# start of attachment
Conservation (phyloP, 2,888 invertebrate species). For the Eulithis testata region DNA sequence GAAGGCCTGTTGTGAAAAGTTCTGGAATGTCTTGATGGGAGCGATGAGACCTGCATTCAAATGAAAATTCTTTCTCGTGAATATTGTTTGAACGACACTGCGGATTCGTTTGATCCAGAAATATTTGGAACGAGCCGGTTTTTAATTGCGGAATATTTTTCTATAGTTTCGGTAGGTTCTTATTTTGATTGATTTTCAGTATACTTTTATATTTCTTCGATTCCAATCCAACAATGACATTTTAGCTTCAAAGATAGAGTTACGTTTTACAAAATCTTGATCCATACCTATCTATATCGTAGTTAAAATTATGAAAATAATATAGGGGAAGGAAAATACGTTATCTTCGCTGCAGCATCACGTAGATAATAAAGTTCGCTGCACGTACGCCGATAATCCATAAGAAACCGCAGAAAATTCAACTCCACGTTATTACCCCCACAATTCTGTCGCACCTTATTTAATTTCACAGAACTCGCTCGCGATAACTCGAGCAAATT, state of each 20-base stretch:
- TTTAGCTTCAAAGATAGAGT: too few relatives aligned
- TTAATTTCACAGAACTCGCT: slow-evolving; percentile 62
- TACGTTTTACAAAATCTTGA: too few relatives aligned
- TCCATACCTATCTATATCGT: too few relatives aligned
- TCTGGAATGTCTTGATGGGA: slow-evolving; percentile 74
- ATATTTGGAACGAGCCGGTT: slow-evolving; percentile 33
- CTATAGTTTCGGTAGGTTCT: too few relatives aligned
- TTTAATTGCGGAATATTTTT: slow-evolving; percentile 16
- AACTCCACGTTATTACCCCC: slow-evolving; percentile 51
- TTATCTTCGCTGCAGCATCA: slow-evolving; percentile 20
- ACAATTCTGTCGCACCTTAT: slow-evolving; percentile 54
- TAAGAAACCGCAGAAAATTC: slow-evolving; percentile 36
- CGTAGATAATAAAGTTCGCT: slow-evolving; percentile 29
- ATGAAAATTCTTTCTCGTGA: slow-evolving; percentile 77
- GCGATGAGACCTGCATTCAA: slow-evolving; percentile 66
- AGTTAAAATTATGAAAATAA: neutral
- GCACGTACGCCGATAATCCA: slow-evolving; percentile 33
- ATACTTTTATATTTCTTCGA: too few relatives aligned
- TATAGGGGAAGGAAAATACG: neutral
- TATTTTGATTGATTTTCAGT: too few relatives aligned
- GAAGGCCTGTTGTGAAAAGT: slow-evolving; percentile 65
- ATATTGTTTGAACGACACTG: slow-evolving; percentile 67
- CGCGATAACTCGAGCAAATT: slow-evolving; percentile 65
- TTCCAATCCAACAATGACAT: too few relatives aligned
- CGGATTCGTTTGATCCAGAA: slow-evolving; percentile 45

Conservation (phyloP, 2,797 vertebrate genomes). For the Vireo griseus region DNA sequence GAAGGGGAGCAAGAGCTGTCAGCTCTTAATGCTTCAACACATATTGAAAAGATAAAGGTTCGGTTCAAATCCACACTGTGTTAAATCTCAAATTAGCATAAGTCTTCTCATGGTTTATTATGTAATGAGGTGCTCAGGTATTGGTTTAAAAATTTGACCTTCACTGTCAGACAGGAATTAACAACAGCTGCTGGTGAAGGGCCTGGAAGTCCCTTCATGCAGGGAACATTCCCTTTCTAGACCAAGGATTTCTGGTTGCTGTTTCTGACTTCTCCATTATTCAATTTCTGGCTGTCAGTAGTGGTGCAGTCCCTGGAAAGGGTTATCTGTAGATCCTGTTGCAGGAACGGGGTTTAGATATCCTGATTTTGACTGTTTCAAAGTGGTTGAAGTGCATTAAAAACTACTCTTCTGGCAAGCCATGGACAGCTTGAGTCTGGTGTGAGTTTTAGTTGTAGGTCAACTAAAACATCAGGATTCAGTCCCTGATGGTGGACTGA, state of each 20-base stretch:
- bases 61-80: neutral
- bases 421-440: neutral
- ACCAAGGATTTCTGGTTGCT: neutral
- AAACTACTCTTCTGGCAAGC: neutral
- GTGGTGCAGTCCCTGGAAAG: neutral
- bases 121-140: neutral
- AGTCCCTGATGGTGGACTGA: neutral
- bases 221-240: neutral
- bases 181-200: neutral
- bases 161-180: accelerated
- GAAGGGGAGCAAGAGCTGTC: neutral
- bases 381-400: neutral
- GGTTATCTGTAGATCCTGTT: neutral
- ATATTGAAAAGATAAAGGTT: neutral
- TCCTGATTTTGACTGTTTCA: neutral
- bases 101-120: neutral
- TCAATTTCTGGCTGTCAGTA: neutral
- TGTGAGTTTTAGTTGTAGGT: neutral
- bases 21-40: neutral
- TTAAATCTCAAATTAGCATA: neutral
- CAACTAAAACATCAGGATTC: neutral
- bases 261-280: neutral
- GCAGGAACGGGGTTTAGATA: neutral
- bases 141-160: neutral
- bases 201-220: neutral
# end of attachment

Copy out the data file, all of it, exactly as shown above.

Conservation (phyloP, 2,888 invertebrate species). For the Eulithis testata region DNA sequence GAAGGCCTGTTGTGAAAAGTTCTGGAATGTCTTGATGGGAGCGATGAGACCTGCATTCAAATGAAAATTCTTTCTCGTGAATATTGTTTGAACGACACTGCGGATTCGTTTGATCCAGAAATATTTGGAACGAGCCGGTTTTTAATTGCGGAATATTTTTCTATAGTTTCGGTAGGTTCTTATTTTGATTGATTTTCAGTATACTTTTATATTTCTTCGATTCCAATCCAACAATGACATTTTAGCTTCAAAGATAGAGTTACGTTTTACAAAATCTTGATCCATACCTATCTATATCGTAGTTAAAATTATGAAAATAATATAGGGGAAGGAAAATACGTTATCTTCGCTGCAGCATCACGTAGATAATAAAGTTCGCTGCACGTACGCCGATAATCCATAAGAAACCGCAGAAAATTCAACTCCACGTTATTACCCCCACAATTCTGTCGCACCTTATTTAATTTCACAGAACTCGCTCGCGATAACTCGAGCAAATT, state of each 20-base stretch:
- TTTAGCTTCAAAGATAGAGT: too few relatives aligned
- TTAATTTCACAGAACTCGCT: slow-evolving; percentile 62
- TACGTTTTACAAAATCTTGA: too few relatives aligned
- TCCATACCTATCTATATCGT: too few relatives aligned
- TCTGGAATGTCTTGATGGGA: slow-evolving; percentile 74
- ATATTTGGAACGAGCCGGTT: slow-evolving; percentile 33
- CTATAGTTTCGGTAGGTTCT: too few relatives aligned
- TTTAATTGCGGAATATTTTT: slow-evolving; percentile 16
- AACTCCACGTTATTACCCCC: slow-evolving; percentile 51
- TTATCTTCGCTGCAGCATCA: slow-evolving; percentile 20
- ACAATTCTGTCGCACCTTAT: slow-evolving; percentile 54
- TAAGAAACCGCAGAAAATTC: slow-evolving; percentile 36
- CGTAGATAATAAAGTTCGCT: slow-evolving; percentile 29
- ATGAAAATTCTTTCTCGTGA: slow-evolving; percentile 77
- GCGATGAGACCTGCATTCAA: slow-evolving; percentile 66
- AGTTAAAATTATGAAAATAA: neutral
- GCACGTACGCCGATAATCCA: slow-evolving; percentile 33
- ATACTTTTATATTTCTTCGA: too few relatives aligned
- TATAGGGGAAGGAAAATACG: neutral
- TATTTTGATTGATTTTCAGT: too few relatives aligned
- GAAGGCCTGTTGTGAAAAGT: slow-evolving; percentile 65
- ATATTGTTTGAACGACACTG: slow-evolving; percentile 67
- CGCGATAACTCGAGCAAATT: slow-evolving; percentile 65
- TTCCAATCCAACAATGACAT: too few relatives aligned
- CGGATTCGTTTGATCCAGAA: slow-evolving; percentile 45

Conservation (phyloP, 2,797 vertebrate genomes). For the Vireo griseus region DNA sequence GAAGGGGAGCAAGAGCTGTCAGCTCTTAATGCTTCAACACATATTGAAAAGATAAAGGTTCGGTTCAAATCCACACTGTGTTAAATCTCAAATTAGCATAAGTCTTCTCATGGTTTATTATGTAATGAGGTGCTCAGGTATTGGTTTAAAAATTTGACCTTCACTGTCAGACAGGAATTAACAACAGCTGCTGGTGAAGGGCCTGGAAGTCCCTTCATGCAGGGAACATTCCCTTTCTAGACCAAGGATTTCTGGTTGCTGTTTCTGACTTCTCCATTATTCAATTTCTGGCTGTCAGTAGTGGTGCAGTCCCTGGAAAGGGTTATCTGTAGATCCTGTTGCAGGAACGGGGTTTAGATATCCTGATTTTGACTGTTTCAAAGTGGTTGAAGTGCATTAAAAACTACTCTTCTGGCAAGCCATGGACAGCTTGAGTCTGGTGTGAGTTTTAGTTGTAGGTCAACTAAAACATCAGGATTCAGTCCCTGATGGTGGACTGA, state of each 20-base stretch:
- bases 61-80: neutral
- bases 421-440: neutral
- ACCAAGGATTTCTGGTTGCT: neutral
- AAACTACTCTTCTGGCAAGC: neutral
- GTGGTGCAGTCCCTGGAAAG: neutral
- bases 121-140: neutral
- AGTCCCTGATGGTGGACTGA: neutral
- bases 221-240: neutral
- bases 181-200: neutral
- bases 161-180: accelerated
- GAAGGGGAGCAAGAGCTGTC: neutral
- bases 381-400: neutral
- GGTTATCTGTAGATCCTGTT: neutral
- ATATTGAAAAGATAAAGGTT: neutral
- TCCTGATTTTGACTGTTTCA: neutral
- bases 101-120: neutral
- TCAATTTCTGGCTGTCAGTA: neutral
- TGTGAGTTTTAGTTGTAGGT: neutral
- bases 21-40: neutral
- TTAAATCTCAAATTAGCATA: neutral
- CAACTAAAACATCAGGATTC: neutral
- bases 261-280: neutral
- GCAGGAACGGGGTTTAGATA: neutral
- bases 141-160: neutral
- bases 201-220: neutral